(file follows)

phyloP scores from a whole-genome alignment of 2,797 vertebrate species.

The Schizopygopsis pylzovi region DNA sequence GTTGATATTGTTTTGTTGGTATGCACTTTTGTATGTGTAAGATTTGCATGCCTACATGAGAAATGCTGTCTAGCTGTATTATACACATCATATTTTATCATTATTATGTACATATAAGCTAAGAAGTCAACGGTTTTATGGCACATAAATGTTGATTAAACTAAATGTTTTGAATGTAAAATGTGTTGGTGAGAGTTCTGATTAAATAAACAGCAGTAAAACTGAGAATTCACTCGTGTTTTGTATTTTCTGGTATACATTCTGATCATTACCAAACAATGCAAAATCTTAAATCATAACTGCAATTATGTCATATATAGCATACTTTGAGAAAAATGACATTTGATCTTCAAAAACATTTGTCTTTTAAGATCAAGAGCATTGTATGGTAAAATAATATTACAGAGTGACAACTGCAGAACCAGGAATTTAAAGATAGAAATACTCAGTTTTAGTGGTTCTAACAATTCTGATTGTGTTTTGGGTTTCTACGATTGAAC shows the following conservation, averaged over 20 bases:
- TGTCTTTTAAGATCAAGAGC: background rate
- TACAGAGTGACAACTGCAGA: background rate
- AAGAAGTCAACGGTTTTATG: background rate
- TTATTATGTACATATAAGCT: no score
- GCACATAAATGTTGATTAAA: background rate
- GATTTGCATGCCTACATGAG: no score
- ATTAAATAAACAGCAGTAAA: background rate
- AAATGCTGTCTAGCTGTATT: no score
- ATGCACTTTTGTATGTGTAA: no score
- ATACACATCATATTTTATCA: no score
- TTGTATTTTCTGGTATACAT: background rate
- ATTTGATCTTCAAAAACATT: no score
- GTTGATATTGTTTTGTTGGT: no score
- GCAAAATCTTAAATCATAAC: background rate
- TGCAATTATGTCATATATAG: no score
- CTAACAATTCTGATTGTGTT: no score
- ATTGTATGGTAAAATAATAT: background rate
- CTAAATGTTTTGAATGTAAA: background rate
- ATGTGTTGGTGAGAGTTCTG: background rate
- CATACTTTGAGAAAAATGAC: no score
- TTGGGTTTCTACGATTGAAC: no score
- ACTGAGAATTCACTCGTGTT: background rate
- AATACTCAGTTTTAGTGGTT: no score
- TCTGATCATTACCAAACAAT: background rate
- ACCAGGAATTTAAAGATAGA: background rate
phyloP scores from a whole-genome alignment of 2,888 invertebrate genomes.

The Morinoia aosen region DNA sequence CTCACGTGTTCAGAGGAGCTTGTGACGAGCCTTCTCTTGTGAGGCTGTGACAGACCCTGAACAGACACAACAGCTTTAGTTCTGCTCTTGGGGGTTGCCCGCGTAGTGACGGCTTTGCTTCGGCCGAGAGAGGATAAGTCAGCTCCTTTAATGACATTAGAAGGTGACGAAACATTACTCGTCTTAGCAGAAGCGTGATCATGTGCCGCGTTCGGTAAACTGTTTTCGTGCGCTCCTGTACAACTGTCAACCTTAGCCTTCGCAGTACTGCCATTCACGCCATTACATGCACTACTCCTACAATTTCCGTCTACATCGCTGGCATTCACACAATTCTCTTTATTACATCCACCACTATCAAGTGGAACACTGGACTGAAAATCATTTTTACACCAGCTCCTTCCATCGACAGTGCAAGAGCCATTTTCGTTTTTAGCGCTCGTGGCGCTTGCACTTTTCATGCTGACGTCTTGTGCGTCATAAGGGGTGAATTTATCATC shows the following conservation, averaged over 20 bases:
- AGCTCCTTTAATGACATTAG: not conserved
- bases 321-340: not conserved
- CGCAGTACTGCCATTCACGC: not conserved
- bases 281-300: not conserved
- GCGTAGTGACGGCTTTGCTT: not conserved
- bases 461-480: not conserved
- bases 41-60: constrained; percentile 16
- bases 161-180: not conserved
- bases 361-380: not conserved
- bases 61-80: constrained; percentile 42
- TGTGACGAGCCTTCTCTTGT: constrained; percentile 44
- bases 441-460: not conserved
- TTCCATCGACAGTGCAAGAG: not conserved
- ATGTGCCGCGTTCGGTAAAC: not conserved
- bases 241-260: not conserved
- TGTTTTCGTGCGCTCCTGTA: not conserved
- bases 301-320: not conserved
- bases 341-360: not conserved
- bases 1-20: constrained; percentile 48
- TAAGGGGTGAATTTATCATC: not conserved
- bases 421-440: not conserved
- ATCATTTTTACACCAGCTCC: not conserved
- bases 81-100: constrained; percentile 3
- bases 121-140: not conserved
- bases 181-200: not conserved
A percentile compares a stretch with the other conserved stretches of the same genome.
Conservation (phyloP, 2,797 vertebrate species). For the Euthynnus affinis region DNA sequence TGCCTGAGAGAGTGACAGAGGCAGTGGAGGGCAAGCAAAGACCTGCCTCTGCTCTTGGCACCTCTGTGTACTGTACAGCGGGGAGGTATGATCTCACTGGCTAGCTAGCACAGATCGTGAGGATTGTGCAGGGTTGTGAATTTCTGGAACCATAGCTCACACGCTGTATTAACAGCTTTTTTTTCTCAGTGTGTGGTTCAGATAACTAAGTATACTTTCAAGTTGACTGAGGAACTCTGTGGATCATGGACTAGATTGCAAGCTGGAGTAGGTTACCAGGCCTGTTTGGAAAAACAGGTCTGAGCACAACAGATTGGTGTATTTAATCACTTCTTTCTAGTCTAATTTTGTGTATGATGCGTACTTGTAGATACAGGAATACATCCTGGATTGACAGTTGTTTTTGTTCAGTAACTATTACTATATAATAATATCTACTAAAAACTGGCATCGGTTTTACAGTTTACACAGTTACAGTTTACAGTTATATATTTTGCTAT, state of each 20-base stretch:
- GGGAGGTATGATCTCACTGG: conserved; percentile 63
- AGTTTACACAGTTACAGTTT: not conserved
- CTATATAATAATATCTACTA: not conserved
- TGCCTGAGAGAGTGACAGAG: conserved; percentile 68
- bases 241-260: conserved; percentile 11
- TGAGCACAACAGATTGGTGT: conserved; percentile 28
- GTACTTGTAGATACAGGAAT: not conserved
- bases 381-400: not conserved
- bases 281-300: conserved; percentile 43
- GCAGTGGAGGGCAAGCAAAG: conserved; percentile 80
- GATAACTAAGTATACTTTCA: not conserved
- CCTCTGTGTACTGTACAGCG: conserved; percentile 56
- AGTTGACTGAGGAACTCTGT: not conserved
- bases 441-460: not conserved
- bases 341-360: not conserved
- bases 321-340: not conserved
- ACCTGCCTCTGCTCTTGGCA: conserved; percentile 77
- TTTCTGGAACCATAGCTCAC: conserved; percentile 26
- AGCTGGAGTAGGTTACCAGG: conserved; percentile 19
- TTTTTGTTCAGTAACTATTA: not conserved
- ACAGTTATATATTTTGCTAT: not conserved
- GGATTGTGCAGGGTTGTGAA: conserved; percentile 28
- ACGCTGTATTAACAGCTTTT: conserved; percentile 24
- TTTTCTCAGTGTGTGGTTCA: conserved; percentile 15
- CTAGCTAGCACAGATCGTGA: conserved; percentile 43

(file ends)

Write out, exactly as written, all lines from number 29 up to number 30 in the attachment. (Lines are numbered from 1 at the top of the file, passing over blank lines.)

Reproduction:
The Morinoia aosen region DNA sequence CTCACGTGTTCAGAGGAGCTTGTGACGAGCCTTCTCTTGTGAGGCTGTGACAGACCCTGAACAGACACAACAGCTTTAGTTCTGCTCTTGGGGGTTGCCCGCGTAGTGACGGCTTTGCTTCGGCCGAGAGAGGATAAGTCAGCTCCTTTAATGACATTAGAAGGTGACGAAACATTACTCGTCTTAGCAGAAGCGTGATCATGTGCCGCGTTCGGTAAACTGTTTTCGTGCGCTCCTGTACAACTGTCAACCTTAGCCTTCGCAGTACTGCCATTCACGCCATTACATGCACTACTCCTACAATTTCCGTCTACATCGCTGGCATTCACACAATTCTCTTTATTACATCCACCACTATCAAGTGGAACACTGGACTGAAAATCATTTTTACACCAGCTCCTTCCATCGACAGTGCAAGAGCCATTTTCGTTTTTAGCGCTCGTGGCGCTTGCACTTTTCATGCTGACGTCTTGTGCGTCATAAGGGGTGAATTTATCATC shows the following conservation, averaged over 20 bases:
- AGCTCCTTTAATGACATTAG: not conserved